“Avianor’s team has been pioneering the main deck temporary cargo repurposing process in response to the need for rapid increase in air freight cargo capacity at the onset of the pandemic. We are very excited to now be working with Kenya Airways to adapt this solution for their 787 aircraft. This represents a
unique design and certification challenge, and we are thrilled to demonstrate, once again, our ability to find unprecedented solutions to customer needs,” Matthieu Duhaime, President and CEO Avianor, commented.
In time for Valentine’s?
A recent Bloomberg article addressed the impending annual capacity crunch with the approach of Valentine’s Day on 14FEB21, when required freight capacities more than double to 5,500 tons in the week running up to that date, thus an additional 3,000 tons need sourcing. The pandemic adds an additional problem to the equation this year, given that 70% of Kenyan flower exports travel via Amsterdam, in the Netherlands, which – like a number of neighboring markets – currently has Covid-19 restrictions. That said, Ethiopian Airlines has been accorded permission to fly extra freighters on the Nairobi-Amsterdam route to ease capacity constraints, and local carrier, Astral Aviation, has announced inaugural flower flights to Dubai and Saudi Arabia in these two weeks, along with doubling its freighter services to Europe.
Will Kenya Airways’ first Preighter which was completed last month and is due to begin cargo flights very soon having since received air worthiness approval from the Kenya Civil Aviation Authority (KCCA) and Federal Aviation Authority (FAA), be able to participate in the flower rush or have those capacities already been covered?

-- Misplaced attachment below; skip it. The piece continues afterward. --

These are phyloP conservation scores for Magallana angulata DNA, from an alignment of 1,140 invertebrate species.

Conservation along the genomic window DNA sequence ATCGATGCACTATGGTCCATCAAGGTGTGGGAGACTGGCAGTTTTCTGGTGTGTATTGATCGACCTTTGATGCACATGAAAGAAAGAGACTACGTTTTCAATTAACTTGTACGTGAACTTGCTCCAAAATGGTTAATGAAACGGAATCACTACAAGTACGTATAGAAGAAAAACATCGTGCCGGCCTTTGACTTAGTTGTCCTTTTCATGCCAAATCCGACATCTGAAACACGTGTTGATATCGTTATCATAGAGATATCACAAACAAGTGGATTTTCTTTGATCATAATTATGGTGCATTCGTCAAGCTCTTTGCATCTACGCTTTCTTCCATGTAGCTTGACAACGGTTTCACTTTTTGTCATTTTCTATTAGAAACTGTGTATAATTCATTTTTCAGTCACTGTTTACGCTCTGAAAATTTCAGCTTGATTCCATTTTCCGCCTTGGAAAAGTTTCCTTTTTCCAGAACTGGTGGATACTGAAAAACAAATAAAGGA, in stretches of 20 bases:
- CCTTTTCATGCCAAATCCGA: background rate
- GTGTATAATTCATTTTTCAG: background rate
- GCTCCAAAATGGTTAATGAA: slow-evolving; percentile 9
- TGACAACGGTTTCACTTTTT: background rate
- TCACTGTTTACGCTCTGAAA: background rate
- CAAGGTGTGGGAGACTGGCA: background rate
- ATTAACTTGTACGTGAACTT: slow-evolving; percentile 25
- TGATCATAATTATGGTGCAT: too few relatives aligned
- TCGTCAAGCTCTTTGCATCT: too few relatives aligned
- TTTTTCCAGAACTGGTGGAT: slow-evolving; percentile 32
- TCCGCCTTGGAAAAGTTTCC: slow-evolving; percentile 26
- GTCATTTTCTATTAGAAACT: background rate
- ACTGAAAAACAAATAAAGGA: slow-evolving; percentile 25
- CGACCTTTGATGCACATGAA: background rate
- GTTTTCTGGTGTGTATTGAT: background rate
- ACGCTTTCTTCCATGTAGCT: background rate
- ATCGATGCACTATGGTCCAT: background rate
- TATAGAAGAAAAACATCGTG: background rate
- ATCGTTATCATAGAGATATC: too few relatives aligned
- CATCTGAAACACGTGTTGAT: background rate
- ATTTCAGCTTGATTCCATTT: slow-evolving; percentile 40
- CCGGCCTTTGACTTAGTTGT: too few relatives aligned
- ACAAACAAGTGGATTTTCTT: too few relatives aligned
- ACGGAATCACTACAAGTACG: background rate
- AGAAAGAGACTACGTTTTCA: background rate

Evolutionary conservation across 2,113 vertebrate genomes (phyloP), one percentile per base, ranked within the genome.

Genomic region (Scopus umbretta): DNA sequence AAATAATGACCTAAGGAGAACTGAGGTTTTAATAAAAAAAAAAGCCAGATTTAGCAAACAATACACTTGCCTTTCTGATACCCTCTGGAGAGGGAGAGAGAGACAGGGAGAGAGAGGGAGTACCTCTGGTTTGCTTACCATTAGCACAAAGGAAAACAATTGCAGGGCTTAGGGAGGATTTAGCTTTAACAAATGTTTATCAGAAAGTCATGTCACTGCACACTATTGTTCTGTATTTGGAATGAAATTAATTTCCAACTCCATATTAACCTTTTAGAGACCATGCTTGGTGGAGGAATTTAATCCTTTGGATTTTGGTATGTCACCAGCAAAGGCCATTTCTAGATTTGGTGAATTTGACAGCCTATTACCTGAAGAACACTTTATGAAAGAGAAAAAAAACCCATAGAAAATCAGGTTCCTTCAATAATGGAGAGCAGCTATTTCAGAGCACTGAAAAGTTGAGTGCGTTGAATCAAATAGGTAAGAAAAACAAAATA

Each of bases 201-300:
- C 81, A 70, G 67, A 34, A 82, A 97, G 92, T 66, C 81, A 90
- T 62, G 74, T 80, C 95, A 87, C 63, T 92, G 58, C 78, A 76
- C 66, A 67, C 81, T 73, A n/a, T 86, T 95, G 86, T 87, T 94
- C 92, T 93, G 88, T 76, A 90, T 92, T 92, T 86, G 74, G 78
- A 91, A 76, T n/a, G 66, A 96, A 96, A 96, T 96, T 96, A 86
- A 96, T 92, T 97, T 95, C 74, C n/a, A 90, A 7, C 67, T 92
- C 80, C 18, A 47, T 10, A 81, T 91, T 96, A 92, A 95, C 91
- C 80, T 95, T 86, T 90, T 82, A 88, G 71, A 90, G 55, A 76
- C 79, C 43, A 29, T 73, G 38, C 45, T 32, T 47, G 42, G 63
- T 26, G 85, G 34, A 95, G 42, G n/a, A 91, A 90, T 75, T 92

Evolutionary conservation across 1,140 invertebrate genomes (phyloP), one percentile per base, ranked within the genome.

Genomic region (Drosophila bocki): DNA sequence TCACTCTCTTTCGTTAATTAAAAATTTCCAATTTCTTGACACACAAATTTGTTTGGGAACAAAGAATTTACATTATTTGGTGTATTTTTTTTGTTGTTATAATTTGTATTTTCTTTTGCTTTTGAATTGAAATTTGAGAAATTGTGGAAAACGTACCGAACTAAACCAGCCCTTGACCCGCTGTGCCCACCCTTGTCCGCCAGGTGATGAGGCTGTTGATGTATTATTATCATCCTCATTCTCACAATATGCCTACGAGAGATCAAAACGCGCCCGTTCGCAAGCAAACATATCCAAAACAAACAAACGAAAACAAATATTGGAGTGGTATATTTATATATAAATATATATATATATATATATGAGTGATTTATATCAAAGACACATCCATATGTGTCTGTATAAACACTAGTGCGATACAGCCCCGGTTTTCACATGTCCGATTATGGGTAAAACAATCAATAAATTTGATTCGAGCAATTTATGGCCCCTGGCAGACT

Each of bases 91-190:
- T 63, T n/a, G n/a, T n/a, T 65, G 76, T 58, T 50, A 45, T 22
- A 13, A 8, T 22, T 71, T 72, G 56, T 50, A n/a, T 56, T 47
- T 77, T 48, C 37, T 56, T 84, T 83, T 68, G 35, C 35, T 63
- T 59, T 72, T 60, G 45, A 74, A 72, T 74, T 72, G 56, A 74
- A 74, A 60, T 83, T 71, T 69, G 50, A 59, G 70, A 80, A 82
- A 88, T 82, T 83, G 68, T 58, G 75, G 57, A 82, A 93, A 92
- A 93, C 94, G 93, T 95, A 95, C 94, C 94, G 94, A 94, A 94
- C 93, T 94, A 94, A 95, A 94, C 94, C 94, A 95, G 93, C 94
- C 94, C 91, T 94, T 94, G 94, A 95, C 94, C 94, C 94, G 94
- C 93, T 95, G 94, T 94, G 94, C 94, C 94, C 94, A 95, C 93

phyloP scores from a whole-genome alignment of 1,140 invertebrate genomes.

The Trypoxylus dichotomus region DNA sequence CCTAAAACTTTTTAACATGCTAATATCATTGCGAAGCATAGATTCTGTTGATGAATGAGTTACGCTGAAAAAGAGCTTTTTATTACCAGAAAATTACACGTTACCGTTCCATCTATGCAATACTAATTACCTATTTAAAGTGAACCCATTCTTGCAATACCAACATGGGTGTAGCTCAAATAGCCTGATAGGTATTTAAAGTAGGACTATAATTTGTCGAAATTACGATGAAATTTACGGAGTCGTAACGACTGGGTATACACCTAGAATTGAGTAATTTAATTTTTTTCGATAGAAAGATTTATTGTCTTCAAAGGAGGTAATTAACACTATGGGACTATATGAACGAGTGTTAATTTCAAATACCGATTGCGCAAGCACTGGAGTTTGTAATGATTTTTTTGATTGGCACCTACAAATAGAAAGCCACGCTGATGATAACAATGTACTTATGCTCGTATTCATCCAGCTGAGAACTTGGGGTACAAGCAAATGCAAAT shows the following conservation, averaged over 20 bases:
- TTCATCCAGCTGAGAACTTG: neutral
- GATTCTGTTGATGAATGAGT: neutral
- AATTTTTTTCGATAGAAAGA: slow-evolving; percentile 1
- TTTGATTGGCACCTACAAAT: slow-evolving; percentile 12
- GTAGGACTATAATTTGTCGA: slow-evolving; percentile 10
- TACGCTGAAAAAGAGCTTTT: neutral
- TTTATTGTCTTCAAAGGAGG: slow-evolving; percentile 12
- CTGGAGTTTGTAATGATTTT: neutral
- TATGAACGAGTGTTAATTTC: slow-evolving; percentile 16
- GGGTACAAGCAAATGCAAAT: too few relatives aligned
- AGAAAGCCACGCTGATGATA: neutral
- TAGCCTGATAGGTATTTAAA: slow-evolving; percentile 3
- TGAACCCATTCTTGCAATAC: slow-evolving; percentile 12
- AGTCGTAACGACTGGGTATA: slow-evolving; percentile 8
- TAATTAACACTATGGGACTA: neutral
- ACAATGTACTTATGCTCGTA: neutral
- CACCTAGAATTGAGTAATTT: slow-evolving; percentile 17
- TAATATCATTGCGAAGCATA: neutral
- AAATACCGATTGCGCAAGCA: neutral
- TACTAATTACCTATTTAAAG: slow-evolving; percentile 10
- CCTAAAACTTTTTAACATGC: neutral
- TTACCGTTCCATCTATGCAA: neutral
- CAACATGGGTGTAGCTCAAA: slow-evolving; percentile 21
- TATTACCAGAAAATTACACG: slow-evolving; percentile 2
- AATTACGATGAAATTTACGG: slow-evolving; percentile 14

Praise from the KCAA
“As passenger numbers are at an all-time low, airlines have had to look for alternative means of revenue to stay afloat. This project is economically significant as it will retain and create new jobs as well as support Kenya Airways in its recovery efforts to diversify revenues. More importantly, with the upcoming vaccination distribution, Kenya Airways has readily positioned itself to transport the vaccines destined for Africa and other destinations, therefore creating a considerable advantage for the airline and its safe operations” Captain Gilbert Kibe, Director General Kenya Civil Aviation Authority (KCAA), said, praising Kenya Airways for its move to offer extra cargo capacity to a market strapped for space as the pandemic continues to keep most passenger aircraft on the ground.
Much needed cash
Yet, the situation is not ideal. Local voices on Twitter and LinkedIn bemoan KQ’s high cargo rates, point to the strong competition operating out of Nairobi (14 other cargo carriers, including local champion Astral Aviation, a strong Ethiopian Airlines, Gulf heavyweights such as Qatar Airlines Cargo and Emirates Sky Cargo, and a number of other large international stakeholders), and bitterly refer to the huge cut in jobs at the airline over the past months. Kenya Airways has consistently flown in losses since 2013, and announced in AUG20, that it would be down-sizing due to the pandemic, immediately starting to cut 40% of its workforce – around 1,500 staff out of a total of 3,734 – given that salaries accounted for 20% of its expenditures. It is therefore questionable as to how many jobs the repurposing of two B787s will retain or create. An ongoing worry for the airline which celebrated its 44th Birthday on 22JAN21.